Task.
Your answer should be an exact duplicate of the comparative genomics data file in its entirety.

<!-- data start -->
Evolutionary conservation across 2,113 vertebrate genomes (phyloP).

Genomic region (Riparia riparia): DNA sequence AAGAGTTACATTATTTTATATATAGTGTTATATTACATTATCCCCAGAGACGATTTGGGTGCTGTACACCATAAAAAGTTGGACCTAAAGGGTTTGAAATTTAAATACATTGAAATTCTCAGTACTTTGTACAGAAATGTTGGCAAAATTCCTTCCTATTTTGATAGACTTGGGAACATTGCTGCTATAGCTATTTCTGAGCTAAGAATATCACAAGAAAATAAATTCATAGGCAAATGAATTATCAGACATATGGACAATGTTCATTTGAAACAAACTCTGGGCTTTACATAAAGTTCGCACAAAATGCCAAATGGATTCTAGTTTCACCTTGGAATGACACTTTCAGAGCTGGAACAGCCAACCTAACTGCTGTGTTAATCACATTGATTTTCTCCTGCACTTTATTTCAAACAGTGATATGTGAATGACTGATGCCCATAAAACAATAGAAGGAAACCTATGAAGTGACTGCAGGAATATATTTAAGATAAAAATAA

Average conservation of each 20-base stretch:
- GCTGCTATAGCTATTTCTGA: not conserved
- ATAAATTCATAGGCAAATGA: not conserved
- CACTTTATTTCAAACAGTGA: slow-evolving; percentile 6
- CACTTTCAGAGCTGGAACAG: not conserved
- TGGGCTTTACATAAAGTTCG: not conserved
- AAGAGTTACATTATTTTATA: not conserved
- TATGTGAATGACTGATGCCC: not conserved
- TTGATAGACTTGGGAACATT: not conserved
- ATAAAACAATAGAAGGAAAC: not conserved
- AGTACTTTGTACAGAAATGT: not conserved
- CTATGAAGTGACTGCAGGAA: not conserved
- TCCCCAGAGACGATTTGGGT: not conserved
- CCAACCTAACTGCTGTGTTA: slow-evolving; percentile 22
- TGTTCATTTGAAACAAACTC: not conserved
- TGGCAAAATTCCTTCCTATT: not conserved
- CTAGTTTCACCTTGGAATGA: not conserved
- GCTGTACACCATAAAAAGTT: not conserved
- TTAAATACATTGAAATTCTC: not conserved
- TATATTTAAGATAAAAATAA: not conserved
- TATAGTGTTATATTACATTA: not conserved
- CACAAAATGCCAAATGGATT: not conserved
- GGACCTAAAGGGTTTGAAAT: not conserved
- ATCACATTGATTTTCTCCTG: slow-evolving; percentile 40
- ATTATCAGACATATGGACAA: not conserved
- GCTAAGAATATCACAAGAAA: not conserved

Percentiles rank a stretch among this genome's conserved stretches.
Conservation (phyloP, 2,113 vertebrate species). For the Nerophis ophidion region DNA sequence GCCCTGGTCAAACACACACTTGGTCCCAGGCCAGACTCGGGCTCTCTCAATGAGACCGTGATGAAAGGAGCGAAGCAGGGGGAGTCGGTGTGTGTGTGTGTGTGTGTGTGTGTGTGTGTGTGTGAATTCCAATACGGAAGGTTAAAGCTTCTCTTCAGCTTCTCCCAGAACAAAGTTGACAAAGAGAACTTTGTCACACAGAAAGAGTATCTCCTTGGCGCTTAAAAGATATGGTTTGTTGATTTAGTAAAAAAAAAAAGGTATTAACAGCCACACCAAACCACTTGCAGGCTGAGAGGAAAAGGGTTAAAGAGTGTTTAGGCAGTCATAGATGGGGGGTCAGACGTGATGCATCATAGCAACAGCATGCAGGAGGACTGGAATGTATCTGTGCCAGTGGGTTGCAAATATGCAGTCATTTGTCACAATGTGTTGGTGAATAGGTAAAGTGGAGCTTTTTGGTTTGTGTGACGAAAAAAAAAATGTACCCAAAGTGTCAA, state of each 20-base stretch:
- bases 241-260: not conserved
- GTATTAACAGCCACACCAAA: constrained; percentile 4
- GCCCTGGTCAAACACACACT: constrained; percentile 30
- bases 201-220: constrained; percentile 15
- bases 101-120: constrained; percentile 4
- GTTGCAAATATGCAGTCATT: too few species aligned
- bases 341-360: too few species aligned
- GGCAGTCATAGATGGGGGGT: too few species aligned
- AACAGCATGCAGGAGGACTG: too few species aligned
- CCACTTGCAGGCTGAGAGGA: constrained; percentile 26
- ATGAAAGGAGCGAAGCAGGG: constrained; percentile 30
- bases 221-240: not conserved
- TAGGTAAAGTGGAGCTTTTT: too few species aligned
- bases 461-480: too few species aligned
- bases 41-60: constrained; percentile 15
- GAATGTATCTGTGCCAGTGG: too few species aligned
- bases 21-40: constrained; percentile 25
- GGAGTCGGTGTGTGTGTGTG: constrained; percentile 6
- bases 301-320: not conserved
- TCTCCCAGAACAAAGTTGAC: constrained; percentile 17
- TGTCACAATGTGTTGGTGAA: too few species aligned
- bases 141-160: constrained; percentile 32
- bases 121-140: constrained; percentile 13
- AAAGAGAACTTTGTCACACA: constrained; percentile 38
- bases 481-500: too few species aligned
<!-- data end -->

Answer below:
Evolutionary conservation across 2,113 vertebrate genomes (phyloP).

Genomic region (Riparia riparia): DNA sequence AAGAGTTACATTATTTTATATATAGTGTTATATTACATTATCCCCAGAGACGATTTGGGTGCTGTACACCATAAAAAGTTGGACCTAAAGGGTTTGAAATTTAAATACATTGAAATTCTCAGTACTTTGTACAGAAATGTTGGCAAAATTCCTTCCTATTTTGATAGACTTGGGAACATTGCTGCTATAGCTATTTCTGAGCTAAGAATATCACAAGAAAATAAATTCATAGGCAAATGAATTATCAGACATATGGACAATGTTCATTTGAAACAAACTCTGGGCTTTACATAAAGTTCGCACAAAATGCCAAATGGATTCTAGTTTCACCTTGGAATGACACTTTCAGAGCTGGAACAGCCAACCTAACTGCTGTGTTAATCACATTGATTTTCTCCTGCACTTTATTTCAAACAGTGATATGTGAATGACTGATGCCCATAAAACAATAGAAGGAAACCTATGAAGTGACTGCAGGAATATATTTAAGATAAAAATAA

Average conservation of each 20-base stretch:
- GCTGCTATAGCTATTTCTGA: not conserved
- ATAAATTCATAGGCAAATGA: not conserved
- CACTTTATTTCAAACAGTGA: slow-evolving; percentile 6
- CACTTTCAGAGCTGGAACAG: not conserved
- TGGGCTTTACATAAAGTTCG: not conserved
- AAGAGTTACATTATTTTATA: not conserved
- TATGTGAATGACTGATGCCC: not conserved
- TTGATAGACTTGGGAACATT: not conserved
- ATAAAACAATAGAAGGAAAC: not conserved
- AGTACTTTGTACAGAAATGT: not conserved
- CTATGAAGTGACTGCAGGAA: not conserved
- TCCCCAGAGACGATTTGGGT: not conserved
- CCAACCTAACTGCTGTGTTA: slow-evolving; percentile 22
- TGTTCATTTGAAACAAACTC: not conserved
- TGGCAAAATTCCTTCCTATT: not conserved
- CTAGTTTCACCTTGGAATGA: not conserved
- GCTGTACACCATAAAAAGTT: not conserved
- TTAAATACATTGAAATTCTC: not conserved
- TATATTTAAGATAAAAATAA: not conserved
- TATAGTGTTATATTACATTA: not conserved
- CACAAAATGCCAAATGGATT: not conserved
- GGACCTAAAGGGTTTGAAAT: not conserved
- ATCACATTGATTTTCTCCTG: slow-evolving; percentile 40
- ATTATCAGACATATGGACAA: not conserved
- GCTAAGAATATCACAAGAAA: not conserved

Percentiles rank a stretch among this genome's conserved stretches.
Conservation (phyloP, 2,113 vertebrate species). For the Nerophis ophidion region DNA sequence GCCCTGGTCAAACACACACTTGGTCCCAGGCCAGACTCGGGCTCTCTCAATGAGACCGTGATGAAAGGAGCGAAGCAGGGGGAGTCGGTGTGTGTGTGTGTGTGTGTGTGTGTGTGTGTGTGTGAATTCCAATACGGAAGGTTAAAGCTTCTCTTCAGCTTCTCCCAGAACAAAGTTGACAAAGAGAACTTTGTCACACAGAAAGAGTATCTCCTTGGCGCTTAAAAGATATGGTTTGTTGATTTAGTAAAAAAAAAAAGGTATTAACAGCCACACCAAACCACTTGCAGGCTGAGAGGAAAAGGGTTAAAGAGTGTTTAGGCAGTCATAGATGGGGGGTCAGACGTGATGCATCATAGCAACAGCATGCAGGAGGACTGGAATGTATCTGTGCCAGTGGGTTGCAAATATGCAGTCATTTGTCACAATGTGTTGGTGAATAGGTAAAGTGGAGCTTTTTGGTTTGTGTGACGAAAAAAAAAATGTACCCAAAGTGTCAA, state of each 20-base stretch:
- bases 241-260: not conserved
- GTATTAACAGCCACACCAAA: constrained; percentile 4
- GCCCTGGTCAAACACACACT: constrained; percentile 30
- bases 201-220: constrained; percentile 15
- bases 101-120: constrained; percentile 4
- GTTGCAAATATGCAGTCATT: too few species aligned
- bases 341-360: too few species aligned
- GGCAGTCATAGATGGGGGGT: too few species aligned
- AACAGCATGCAGGAGGACTG: too few species aligned
- CCACTTGCAGGCTGAGAGGA: constrained; percentile 26
- ATGAAAGGAGCGAAGCAGGG: constrained; percentile 30
- bases 221-240: not conserved
- TAGGTAAAGTGGAGCTTTTT: too few species aligned
- bases 461-480: too few species aligned
- bases 41-60: constrained; percentile 15
- GAATGTATCTGTGCCAGTGG: too few species aligned
- bases 21-40: constrained; percentile 25
- GGAGTCGGTGTGTGTGTGTG: constrained; percentile 6
- bases 301-320: not conserved
- TCTCCCAGAACAAAGTTGAC: constrained; percentile 17
- TGTCACAATGTGTTGGTGAA: too few species aligned
- bases 141-160: constrained; percentile 32
- bases 121-140: constrained; percentile 13
- AAAGAGAACTTTGTCACACA: constrained; percentile 38
- bases 481-500: too few species aligned